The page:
On 4 July 1811 Miller married Mary Brown, the general's daughter and John Bradley's niece, at Ashwood, one of the Brown plantation homes on the Cape Fear in Bladen County; Joseph G. Swift was the attendant at his marriage as Miller had been at Swift's, and each eventually named a son for the other. For the rest of their lives the Millers resided at Ashwood, where Alexander was a planter; the 1830 census reported that he enslaved twenty-one people. The plantation was located near the residence of Governor John Owen, who had married General Brown's other daughter, Lucy.

Alexander and Mary Miller were communicants of St. James's Episcopal Church, Wilmington, where their children were baptized. A Mason, he died at Ashwood after a wasting illness; he probably was buried in Carver's Creek Cemetery near General Brown's Oakland plantation. The children who grew to adulthood were Thomas Calizance, a prominent Unionist lawyer of Wilmington and owner of Orton plantation, who married Annie W. Davis; Dr. Joseph Swift, of Wilmington, who married Ann Empie Wooster; and August Alexander, a childless Bladen County planter. Miller descendants live in North Carolina and California.

There are indications that Ellen Mordecai was referring to Alexander Miller in his Warrenton days when she wrote in her fanciful reminiscences of "Hastings" (Warrenton): "Amongst the beaux present was one very handsome man, a foreigner who said he 'was not what he appeared' and thus investing himself in mystery became an object of universal interest among the ladies, while the 'harsher sex' had but little patience with him. He spoke most touchingly of his fallen fortunes, titles, and dignities; half hinted that the Montmorency blood flowed in his veins, said that his name was assumed, but that nothing would induce him to divulge the real one, so of course the girls were all dying to know it. He spoke of his mother as having been one of the most lovely women he had ever seen. . . . He was accomplished; that is he drew prettily and played well on the piano and violin. When he pleased he could be fascinating and when he did not he could be provokingly wayward; he was so admired by the fair sex that it was no wonder he was spoiled."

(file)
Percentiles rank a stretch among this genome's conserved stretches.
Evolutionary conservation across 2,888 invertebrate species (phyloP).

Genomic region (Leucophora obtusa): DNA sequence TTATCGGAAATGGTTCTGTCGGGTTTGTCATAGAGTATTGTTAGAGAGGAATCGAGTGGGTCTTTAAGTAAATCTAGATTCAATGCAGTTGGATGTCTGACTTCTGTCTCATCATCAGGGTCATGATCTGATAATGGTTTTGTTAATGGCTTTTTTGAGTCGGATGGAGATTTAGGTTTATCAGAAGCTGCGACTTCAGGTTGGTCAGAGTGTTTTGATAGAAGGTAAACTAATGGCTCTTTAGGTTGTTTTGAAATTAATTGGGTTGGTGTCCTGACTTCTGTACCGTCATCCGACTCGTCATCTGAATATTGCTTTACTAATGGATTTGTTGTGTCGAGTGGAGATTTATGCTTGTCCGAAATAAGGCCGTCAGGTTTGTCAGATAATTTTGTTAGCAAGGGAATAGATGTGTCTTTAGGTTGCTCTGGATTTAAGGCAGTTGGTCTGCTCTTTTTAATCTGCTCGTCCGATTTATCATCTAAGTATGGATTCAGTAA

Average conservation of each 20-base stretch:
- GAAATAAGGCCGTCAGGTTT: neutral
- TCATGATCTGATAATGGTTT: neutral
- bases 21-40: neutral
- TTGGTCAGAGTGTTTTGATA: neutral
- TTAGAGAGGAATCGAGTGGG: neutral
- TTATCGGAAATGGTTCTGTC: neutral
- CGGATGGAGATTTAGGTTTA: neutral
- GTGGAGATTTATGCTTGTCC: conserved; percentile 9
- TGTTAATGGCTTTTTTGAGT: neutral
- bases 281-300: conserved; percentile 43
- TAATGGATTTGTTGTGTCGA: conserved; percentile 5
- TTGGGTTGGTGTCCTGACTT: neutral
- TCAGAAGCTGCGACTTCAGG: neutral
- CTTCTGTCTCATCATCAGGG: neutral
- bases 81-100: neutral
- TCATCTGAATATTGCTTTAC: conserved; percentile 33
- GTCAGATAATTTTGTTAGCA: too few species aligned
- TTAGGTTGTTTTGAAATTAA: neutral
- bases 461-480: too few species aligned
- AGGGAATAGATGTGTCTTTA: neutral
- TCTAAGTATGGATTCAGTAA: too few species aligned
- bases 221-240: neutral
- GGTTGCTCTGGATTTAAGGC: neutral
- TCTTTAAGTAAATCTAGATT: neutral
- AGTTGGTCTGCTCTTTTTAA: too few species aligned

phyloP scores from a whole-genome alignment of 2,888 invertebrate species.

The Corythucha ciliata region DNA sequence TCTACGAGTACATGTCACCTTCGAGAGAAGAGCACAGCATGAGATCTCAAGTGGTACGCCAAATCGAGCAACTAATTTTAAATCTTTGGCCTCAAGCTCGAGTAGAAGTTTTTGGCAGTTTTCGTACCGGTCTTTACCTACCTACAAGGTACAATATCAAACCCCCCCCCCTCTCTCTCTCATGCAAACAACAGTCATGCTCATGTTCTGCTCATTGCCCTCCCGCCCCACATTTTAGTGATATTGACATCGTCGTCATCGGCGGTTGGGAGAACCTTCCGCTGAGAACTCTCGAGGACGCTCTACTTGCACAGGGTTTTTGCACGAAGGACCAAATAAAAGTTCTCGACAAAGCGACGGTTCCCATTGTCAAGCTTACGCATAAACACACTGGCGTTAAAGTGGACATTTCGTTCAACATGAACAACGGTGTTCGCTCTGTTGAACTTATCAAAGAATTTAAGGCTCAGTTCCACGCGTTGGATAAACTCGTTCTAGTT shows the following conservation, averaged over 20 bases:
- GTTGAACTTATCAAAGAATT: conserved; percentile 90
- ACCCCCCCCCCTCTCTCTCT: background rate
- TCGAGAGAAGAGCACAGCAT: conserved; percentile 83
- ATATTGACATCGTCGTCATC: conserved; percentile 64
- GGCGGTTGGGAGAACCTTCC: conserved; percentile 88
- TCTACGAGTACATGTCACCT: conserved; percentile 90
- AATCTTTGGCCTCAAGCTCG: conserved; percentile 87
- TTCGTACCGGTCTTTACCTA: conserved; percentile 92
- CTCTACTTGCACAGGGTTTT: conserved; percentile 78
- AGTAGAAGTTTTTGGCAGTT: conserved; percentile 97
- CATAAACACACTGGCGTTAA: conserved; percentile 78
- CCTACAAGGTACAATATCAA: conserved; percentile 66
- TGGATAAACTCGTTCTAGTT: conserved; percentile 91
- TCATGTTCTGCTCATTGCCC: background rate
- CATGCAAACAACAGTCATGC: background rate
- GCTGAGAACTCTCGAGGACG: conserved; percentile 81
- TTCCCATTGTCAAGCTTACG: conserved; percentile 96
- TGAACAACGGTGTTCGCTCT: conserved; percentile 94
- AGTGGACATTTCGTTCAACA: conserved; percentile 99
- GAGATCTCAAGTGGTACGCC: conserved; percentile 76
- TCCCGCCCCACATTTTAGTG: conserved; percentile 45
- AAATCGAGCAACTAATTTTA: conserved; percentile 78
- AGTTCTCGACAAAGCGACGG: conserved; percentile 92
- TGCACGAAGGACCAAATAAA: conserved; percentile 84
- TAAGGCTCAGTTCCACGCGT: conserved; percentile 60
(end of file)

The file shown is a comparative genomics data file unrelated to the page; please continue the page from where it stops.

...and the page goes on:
William E. Craig, "The Mysterious Frenchman: Alexander Calizance Miller in America, 1797–1831," Lower Cape Fear Historical Society Bulletin 29 (October 1985).

Harrison Ellery, ed., Memoirs of Gen. Joseph Gardner Swift (1890).

Ida B. Kellam and Elizabeth F. McKoy, St. James Church Historical Records, vol. 1 (1965).

Lula W. Mathews, Leora H. McEachern, and Curry K. Walker, St. James Church Historical Records, vol. 2 (1976).

Mordecai Family Papers (Southern Historical Collection, University of North Carolina, Chapel Hill).

Claude H. Snow, Jr., "Thomas Brown," in William S. Powell, ed., Dictionary of North Carolina Biography, vol. 1 (1979).

James Laurence Sprunt, The Story of Orton Plantation (1977).

Esther Whitlock [Ellen Mordecai], Fading Scenes Recalled; or, The By Gone Days of Hastings (1847).

Additional Resources:

The mysterious Frenchman : Alexander Calizance Miller in America, 1797-1831. The Historical Society of Pennsylvania:

Origin - location: